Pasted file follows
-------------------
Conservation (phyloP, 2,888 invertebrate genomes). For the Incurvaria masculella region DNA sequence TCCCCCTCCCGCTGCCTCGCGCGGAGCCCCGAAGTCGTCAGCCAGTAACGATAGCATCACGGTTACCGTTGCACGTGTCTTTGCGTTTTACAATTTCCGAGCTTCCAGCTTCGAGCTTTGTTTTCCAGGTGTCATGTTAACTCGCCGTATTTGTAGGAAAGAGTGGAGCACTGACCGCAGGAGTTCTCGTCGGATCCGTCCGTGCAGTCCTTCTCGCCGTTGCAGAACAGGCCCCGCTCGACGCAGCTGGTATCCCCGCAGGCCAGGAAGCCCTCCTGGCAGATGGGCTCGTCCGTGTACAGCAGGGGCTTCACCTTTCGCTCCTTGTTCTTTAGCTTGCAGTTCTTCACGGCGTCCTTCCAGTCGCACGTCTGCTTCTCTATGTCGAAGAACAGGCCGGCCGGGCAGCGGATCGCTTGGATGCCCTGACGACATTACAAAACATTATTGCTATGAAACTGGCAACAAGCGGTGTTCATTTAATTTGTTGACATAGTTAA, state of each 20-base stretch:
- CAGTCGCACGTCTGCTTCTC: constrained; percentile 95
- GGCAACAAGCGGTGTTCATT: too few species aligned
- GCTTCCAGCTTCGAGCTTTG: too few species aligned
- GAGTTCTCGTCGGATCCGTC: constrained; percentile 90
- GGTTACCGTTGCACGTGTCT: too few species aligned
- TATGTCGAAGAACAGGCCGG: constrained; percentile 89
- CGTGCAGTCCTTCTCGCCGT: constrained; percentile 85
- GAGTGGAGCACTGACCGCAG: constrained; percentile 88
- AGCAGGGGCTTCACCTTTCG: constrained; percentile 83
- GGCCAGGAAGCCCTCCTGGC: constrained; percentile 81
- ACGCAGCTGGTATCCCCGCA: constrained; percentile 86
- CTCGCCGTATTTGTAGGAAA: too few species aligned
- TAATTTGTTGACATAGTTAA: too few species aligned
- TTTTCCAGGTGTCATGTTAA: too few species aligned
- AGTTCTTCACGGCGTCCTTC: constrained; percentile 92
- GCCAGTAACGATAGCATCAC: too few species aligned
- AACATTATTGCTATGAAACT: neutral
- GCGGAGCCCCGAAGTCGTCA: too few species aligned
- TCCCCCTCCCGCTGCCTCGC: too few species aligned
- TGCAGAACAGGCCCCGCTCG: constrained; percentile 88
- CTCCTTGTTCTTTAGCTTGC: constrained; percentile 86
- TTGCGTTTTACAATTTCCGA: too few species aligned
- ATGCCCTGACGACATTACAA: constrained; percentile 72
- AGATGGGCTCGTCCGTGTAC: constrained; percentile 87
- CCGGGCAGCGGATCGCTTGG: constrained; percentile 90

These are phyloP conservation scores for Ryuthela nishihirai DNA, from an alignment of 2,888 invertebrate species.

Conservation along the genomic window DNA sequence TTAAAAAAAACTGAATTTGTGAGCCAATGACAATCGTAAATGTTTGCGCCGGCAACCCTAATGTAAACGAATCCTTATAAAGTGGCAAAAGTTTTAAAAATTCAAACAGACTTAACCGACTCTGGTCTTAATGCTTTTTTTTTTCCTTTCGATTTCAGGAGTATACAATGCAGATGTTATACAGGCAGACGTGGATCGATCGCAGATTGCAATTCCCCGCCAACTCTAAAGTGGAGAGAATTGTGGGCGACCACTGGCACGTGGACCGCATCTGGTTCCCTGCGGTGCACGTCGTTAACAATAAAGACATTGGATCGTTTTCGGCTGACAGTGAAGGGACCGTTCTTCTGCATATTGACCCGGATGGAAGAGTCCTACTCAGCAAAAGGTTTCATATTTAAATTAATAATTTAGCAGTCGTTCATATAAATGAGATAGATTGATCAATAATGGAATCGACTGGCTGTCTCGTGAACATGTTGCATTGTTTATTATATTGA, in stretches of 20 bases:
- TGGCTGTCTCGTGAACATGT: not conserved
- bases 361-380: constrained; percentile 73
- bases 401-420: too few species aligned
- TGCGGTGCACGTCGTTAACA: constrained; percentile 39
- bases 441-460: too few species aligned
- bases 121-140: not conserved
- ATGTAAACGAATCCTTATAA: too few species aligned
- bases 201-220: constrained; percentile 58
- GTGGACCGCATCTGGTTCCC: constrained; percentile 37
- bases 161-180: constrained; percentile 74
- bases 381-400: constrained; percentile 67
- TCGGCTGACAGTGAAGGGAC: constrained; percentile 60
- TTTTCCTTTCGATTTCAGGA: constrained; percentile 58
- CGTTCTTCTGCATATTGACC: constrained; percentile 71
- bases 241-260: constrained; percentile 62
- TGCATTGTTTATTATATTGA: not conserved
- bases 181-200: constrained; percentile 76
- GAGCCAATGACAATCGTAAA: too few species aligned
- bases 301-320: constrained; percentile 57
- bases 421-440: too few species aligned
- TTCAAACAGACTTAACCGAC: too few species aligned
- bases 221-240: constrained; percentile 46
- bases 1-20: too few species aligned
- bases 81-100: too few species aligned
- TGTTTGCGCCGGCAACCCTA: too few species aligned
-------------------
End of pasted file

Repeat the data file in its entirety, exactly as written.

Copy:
Conservation (phyloP, 2,888 invertebrate genomes). For the Incurvaria masculella region DNA sequence TCCCCCTCCCGCTGCCTCGCGCGGAGCCCCGAAGTCGTCAGCCAGTAACGATAGCATCACGGTTACCGTTGCACGTGTCTTTGCGTTTTACAATTTCCGAGCTTCCAGCTTCGAGCTTTGTTTTCCAGGTGTCATGTTAACTCGCCGTATTTGTAGGAAAGAGTGGAGCACTGACCGCAGGAGTTCTCGTCGGATCCGTCCGTGCAGTCCTTCTCGCCGTTGCAGAACAGGCCCCGCTCGACGCAGCTGGTATCCCCGCAGGCCAGGAAGCCCTCCTGGCAGATGGGCTCGTCCGTGTACAGCAGGGGCTTCACCTTTCGCTCCTTGTTCTTTAGCTTGCAGTTCTTCACGGCGTCCTTCCAGTCGCACGTCTGCTTCTCTATGTCGAAGAACAGGCCGGCCGGGCAGCGGATCGCTTGGATGCCCTGACGACATTACAAAACATTATTGCTATGAAACTGGCAACAAGCGGTGTTCATTTAATTTGTTGACATAGTTAA, state of each 20-base stretch:
- CAGTCGCACGTCTGCTTCTC: constrained; percentile 95
- GGCAACAAGCGGTGTTCATT: too few species aligned
- GCTTCCAGCTTCGAGCTTTG: too few species aligned
- GAGTTCTCGTCGGATCCGTC: constrained; percentile 90
- GGTTACCGTTGCACGTGTCT: too few species aligned
- TATGTCGAAGAACAGGCCGG: constrained; percentile 89
- CGTGCAGTCCTTCTCGCCGT: constrained; percentile 85
- GAGTGGAGCACTGACCGCAG: constrained; percentile 88
- AGCAGGGGCTTCACCTTTCG: constrained; percentile 83
- GGCCAGGAAGCCCTCCTGGC: constrained; percentile 81
- ACGCAGCTGGTATCCCCGCA: constrained; percentile 86
- CTCGCCGTATTTGTAGGAAA: too few species aligned
- TAATTTGTTGACATAGTTAA: too few species aligned
- TTTTCCAGGTGTCATGTTAA: too few species aligned
- AGTTCTTCACGGCGTCCTTC: constrained; percentile 92
- GCCAGTAACGATAGCATCAC: too few species aligned
- AACATTATTGCTATGAAACT: neutral
- GCGGAGCCCCGAAGTCGTCA: too few species aligned
- TCCCCCTCCCGCTGCCTCGC: too few species aligned
- TGCAGAACAGGCCCCGCTCG: constrained; percentile 88
- CTCCTTGTTCTTTAGCTTGC: constrained; percentile 86
- TTGCGTTTTACAATTTCCGA: too few species aligned
- ATGCCCTGACGACATTACAA: constrained; percentile 72
- AGATGGGCTCGTCCGTGTAC: constrained; percentile 87
- CCGGGCAGCGGATCGCTTGG: constrained; percentile 90

These are phyloP conservation scores for Ryuthela nishihirai DNA, from an alignment of 2,888 invertebrate species.

Conservation along the genomic window DNA sequence TTAAAAAAAACTGAATTTGTGAGCCAATGACAATCGTAAATGTTTGCGCCGGCAACCCTAATGTAAACGAATCCTTATAAAGTGGCAAAAGTTTTAAAAATTCAAACAGACTTAACCGACTCTGGTCTTAATGCTTTTTTTTTTCCTTTCGATTTCAGGAGTATACAATGCAGATGTTATACAGGCAGACGTGGATCGATCGCAGATTGCAATTCCCCGCCAACTCTAAAGTGGAGAGAATTGTGGGCGACCACTGGCACGTGGACCGCATCTGGTTCCCTGCGGTGCACGTCGTTAACAATAAAGACATTGGATCGTTTTCGGCTGACAGTGAAGGGACCGTTCTTCTGCATATTGACCCGGATGGAAGAGTCCTACTCAGCAAAAGGTTTCATATTTAAATTAATAATTTAGCAGTCGTTCATATAAATGAGATAGATTGATCAATAATGGAATCGACTGGCTGTCTCGTGAACATGTTGCATTGTTTATTATATTGA, in stretches of 20 bases:
- TGGCTGTCTCGTGAACATGT: not conserved
- bases 361-380: constrained; percentile 73
- bases 401-420: too few species aligned
- TGCGGTGCACGTCGTTAACA: constrained; percentile 39
- bases 441-460: too few species aligned
- bases 121-140: not conserved
- ATGTAAACGAATCCTTATAA: too few species aligned
- bases 201-220: constrained; percentile 58
- GTGGACCGCATCTGGTTCCC: constrained; percentile 37
- bases 161-180: constrained; percentile 74
- bases 381-400: constrained; percentile 67
- TCGGCTGACAGTGAAGGGAC: constrained; percentile 60
- TTTTCCTTTCGATTTCAGGA: constrained; percentile 58
- CGTTCTTCTGCATATTGACC: constrained; percentile 71
- bases 241-260: constrained; percentile 62
- TGCATTGTTTATTATATTGA: not conserved
- bases 181-200: constrained; percentile 76
- GAGCCAATGACAATCGTAAA: too few species aligned
- bases 301-320: constrained; percentile 57
- bases 421-440: too few species aligned
- TTCAAACAGACTTAACCGAC: too few species aligned
- bases 221-240: constrained; percentile 46
- bases 1-20: too few species aligned
- bases 81-100: too few species aligned
- TGTTTGCGCCGGCAACCCTA: too few species aligned